Goodbye South Island!

Our time on the South Island has come to an end, and so we boarded the less-than-glamourous ferry (the two trucks full of sheep and associated smell did not help), and were soon weaving our way through the Marlbourgh Sounds and out into the open seas. As the ferry left the Tory Channel and we waved goodbye to our home for the past few weeks, there were clear skies to the south and omnious grey clouds to the north, hopefully not an omen of things to come! Wellington greeted us (well me, Caroline was inside hiding from the sheep smell) with low flying clouds zooming overhead and a matching wind. The ferry dropped us off in the middle of the city, and there was the unusual sensation of other cars on the road, something not experienced on the South Island back roads! We also found that camping doesn’t suit city visits, with our campsite being more like an overpriced carpark with showers, still it does have the advantage of having a bar onsite!

The Nydia Track Day 2 – The return

Waking up to a wet morning in New Zealand should not really be a surprise, but we’ve managed to avoid pretty much any rain until this point. Worse thing is that we have to walk the 5 or so hours back to the vans. Wasting no time in getting going, and hoping that the new shoes really are waterproof, we start back up the track. Not really stopping at all, just plodding on we get to the saddle, by which point I’m in shorts and t-shirt, figuring that the waterproof jacket is not really going to stop all the rain, so I might as well get as few clothes wet as possible. At least my feet are still dry! All downhill from that point, but it was still a mighty trek, especially when you run out of brunch bars!
The viewpoints over the Marlborough Sounds, when not completely covered in cloud show thin whisps of rain cloud floating over – even when the heavens open, this country still has a charm to it!
Campsite for the night was Smiths Farm, a favourite from the last time we were in Picton, even though they still gave us the fresh banana muffins. With the rain not showing any sign of stopping we got the log fire going and planted ourselves in front of that for the night. At least we’ve got our tramping done!

The Nydia Track Day 1 – Getting There

One of the must-dos for New Zealand is to do a tramp (i.e. hike) across their fine land. As they tend to take more than a day, we opted for the Nydia Track with a convenient hostel halfway along, saving us from staying at the DoC hut (think four walls and a bench to sleep on).
With a fried breakfast in our bellies we set off with a spring in our step, rounded the headland and started the climb up to the saddle between the mountains. The climb continued up and up, and our blood sugar and resolve started to drop, not forgetting we were getting to the lowest point between the mountains. But we made it, and as you can see had some difficulty getting somewhere to rest the camera for a group photo.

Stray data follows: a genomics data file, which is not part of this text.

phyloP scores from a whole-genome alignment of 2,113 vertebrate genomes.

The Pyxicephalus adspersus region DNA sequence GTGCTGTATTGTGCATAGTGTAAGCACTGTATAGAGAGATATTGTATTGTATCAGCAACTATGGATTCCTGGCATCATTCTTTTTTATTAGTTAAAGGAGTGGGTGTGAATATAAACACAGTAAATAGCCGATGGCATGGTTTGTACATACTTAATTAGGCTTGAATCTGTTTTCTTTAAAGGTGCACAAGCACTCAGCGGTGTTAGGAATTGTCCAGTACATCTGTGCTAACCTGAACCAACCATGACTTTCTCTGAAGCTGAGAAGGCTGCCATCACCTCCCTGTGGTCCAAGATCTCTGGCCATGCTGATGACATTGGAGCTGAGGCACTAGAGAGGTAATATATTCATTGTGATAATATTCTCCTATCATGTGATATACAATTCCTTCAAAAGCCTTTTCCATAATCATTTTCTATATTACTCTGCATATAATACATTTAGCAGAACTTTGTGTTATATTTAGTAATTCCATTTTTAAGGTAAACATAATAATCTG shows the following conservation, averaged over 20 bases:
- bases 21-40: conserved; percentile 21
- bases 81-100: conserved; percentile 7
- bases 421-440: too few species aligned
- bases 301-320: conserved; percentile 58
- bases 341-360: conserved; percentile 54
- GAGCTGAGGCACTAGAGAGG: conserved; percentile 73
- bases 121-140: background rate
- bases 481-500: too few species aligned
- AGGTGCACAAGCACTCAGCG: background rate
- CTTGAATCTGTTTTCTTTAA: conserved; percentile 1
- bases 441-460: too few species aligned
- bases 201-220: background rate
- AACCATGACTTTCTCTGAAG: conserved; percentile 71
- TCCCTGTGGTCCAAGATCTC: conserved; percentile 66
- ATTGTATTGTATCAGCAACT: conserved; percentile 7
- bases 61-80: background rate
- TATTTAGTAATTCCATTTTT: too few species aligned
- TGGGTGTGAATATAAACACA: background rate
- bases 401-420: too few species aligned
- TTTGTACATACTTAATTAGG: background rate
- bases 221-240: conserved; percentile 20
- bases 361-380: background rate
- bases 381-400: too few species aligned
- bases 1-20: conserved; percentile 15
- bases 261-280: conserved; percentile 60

The rest of the walk was downhill, and as our tired little legs rounded the final corner we were greeted by the ramshackle sign of our “eco lodge”. Expecting the worst, our hippy host showed us to our little wooden cabins that were actually new and as nice as can be. Home brewed lager and freshly caught green lipped mussels and flounders followed for dinner, all cooked on an open fire barbeque. I guess tramping has it’s upsides.

Swimming with…. dolphins!

We’d seen the lively Dusky Dolphins from the shore, the seal swim and also from the whale watch boat. At any given opportunity they are jumping, back flipping, tail slapping and generally having fun. So now it was time for us to slip into the neoprene one more time and get up close to them. The boat dropped us into the icy water ahead of the dolphins, and we were told to entertain them in anyway possible so that they would stay and take a look at you. So as the 400 odd dolphins swam past (wasn’t too sure whether to be amazed or slightly concerned by the numbers), we all squeaked through our snorkels and swam in circles playing a mini game of chase. At one point I had three or four dolphins swimming around, until I got dizzy and had to concede the game. There were also a couple of yellow-striped dolphins (ok, technically called common dolphins, but my name is better) swimming with the duskies, and Caroline also saw a seal in there too.
After four or five drops into the water, it was time to head back to shore, our thirst for swimming with marine life, cold water and wet suits well and truly quenched!

Kaikoura, attempt 2

Our return to Kaikoura was a bit more successful than last time, although the whale watch boat trip did have a big sea sickness warning! We were taken a few kilometres off shore where a deep (over 1000m!) sea canyon comes close to shore, bringing with it all manner of sea life, including the fourth largest sea mammal, the sperm whale. As soon as we arrived, a whale had surfaced to replenish it’s oxygen before heading down again for more feeding. That meant 10 minutes of watching the top of the whale blowing, followed by a tail-up dive as it swims back to the bottom. After a lot of microphone whale hunting by the captain, he had located a second whale doing the same. Whilst waiting we had the chance to watch the largest flying seabird, the Wandering Albatross, including getting photographs of them doing a running take-off. So although the obvious blog picture was a whale tail, I’m more proud of the albatross shot, but I think there are enough Albatross photos on here, and I don’t want to turn it into an Albatross blog.